• Chatterbot (Chatbot): A Chatbot is an artificial intelligence program that helps users interact with a computer via a chat interface. It uses machine learning and natural language processing technologies to mimic human conversation and responds to a user as a conversational partner. Chatbots are mostly used in customer service and marketing sectors through messaging apps and social media platforms for instant messaging and conversation with the users.[1]
  • Cognitive Chatbots: Self-learning intelligent agents that are driven by data, powered by artificial intelligence, and personalized through natural-language conversations with users.[21] Cognitive chatbots will allow much more natural conversations with humans, deepening the ability to persuade humans, but also increasing the value they create for humans.[22]
  • Cognitive Computing: Cognitive computing refers to computing that simulates the thought processes of humans. Cognitive computing utilizes self-learning or deep-learning algorithms backed by natural language processing, artificial intelligence and extensive data resources (“Big Data”) to operate in a manner similar to the way the human brain thinks and works when attempting to solve problems.[23]
  • Artificial Personality: A collection of characteristics, tendencies, behavioral quirks and backstory related to some AI simulation of a human, such as a chatbot or a digital assistant. Another implementation of artificial personalities is in robotics. Personality allows a robot or a software system to interact with people emotionally as well as on a logical level.[24]
  • Digital Assistant Intelligent Assistant / Virtual Assistant / Virtual Agent: An application program that can understand natural language and complete electronic tasks for the end user. Today’s digital assistants are programmed with artificial intelligence, machine learning and voice recognition technology.[25]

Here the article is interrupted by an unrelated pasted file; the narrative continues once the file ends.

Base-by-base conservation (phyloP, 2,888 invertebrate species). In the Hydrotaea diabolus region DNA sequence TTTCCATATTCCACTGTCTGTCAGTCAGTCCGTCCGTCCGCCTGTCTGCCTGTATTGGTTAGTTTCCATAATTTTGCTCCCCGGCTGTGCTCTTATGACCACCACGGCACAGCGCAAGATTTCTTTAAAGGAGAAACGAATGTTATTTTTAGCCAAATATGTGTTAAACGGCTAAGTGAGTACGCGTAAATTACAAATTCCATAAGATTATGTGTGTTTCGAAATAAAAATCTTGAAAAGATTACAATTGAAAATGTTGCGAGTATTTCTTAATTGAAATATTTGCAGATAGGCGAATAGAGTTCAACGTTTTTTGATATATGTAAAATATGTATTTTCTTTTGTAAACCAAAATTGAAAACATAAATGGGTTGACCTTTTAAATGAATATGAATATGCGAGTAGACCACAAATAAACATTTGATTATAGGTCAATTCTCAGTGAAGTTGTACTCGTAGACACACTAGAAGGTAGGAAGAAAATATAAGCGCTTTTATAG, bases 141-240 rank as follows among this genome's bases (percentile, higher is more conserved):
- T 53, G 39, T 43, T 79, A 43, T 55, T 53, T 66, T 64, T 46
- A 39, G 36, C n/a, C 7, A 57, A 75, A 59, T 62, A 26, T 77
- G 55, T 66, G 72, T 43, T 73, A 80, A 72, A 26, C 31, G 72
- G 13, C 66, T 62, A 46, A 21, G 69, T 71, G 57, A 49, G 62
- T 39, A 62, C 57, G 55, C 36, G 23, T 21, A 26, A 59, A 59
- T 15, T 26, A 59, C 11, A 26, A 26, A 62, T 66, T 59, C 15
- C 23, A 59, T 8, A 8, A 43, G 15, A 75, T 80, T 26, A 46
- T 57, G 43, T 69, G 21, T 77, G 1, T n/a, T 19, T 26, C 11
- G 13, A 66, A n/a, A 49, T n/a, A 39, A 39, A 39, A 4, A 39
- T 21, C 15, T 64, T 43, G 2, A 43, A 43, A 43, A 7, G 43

• IVAs (Intelligent Virtual Assistants): An engineered entity residing in software that interfaces with humans in a human way. This technology incorporates elements of interactive voice response and other modern artificial intelligence projects to deliver full-fledged “virtual identities” that converse with users.[26]
    • NLP (Natural Language Processing): A field of computer science, artificial intelligence and computational linguistics concerned with the interactions between computers and human (natural) languages, and, in particular, concerned with programming computers to fruitfully process large natural language corpora.[27]
    • NLU (Natural Language Understanding): Deals with machine reading comprehension. There is considerable commercial interest in the field because of its application to news-gathering, text categorization, voice-activation, archiving, and large-scale content-analysis.[27]NLP allows developers to organize and structure knowledge and perform various tasks, including translation, speech recognition, and topic segmentation, named entity recognition, automatic summarization, and sentiment analysis and relationship extraction.[28]
    • IVR (Interactive Voice Response Systems): An IVR is an automated telephony system that interacts with callers, gathers information and routes calls to the appropriate recipient.[29] In the customer contact space, AI applies higher-level “thinking” to traditional IVR. This automated solution empowers natural speech recognition throughout the call and an intelligent brain on the back end to better interpret and even predict user responses. As a result, customer intentions are anticipated more effectively and directly, bringing greater satisfaction and less likelihood of zeroing out to speak to a live agent.[30]
  • Conversational AI (Dialogue Management): The ability to conduct a natural conversation with a user. The idea behind conversational AI is to have a computer program respond to the user as close as possible to a real conversation.[31]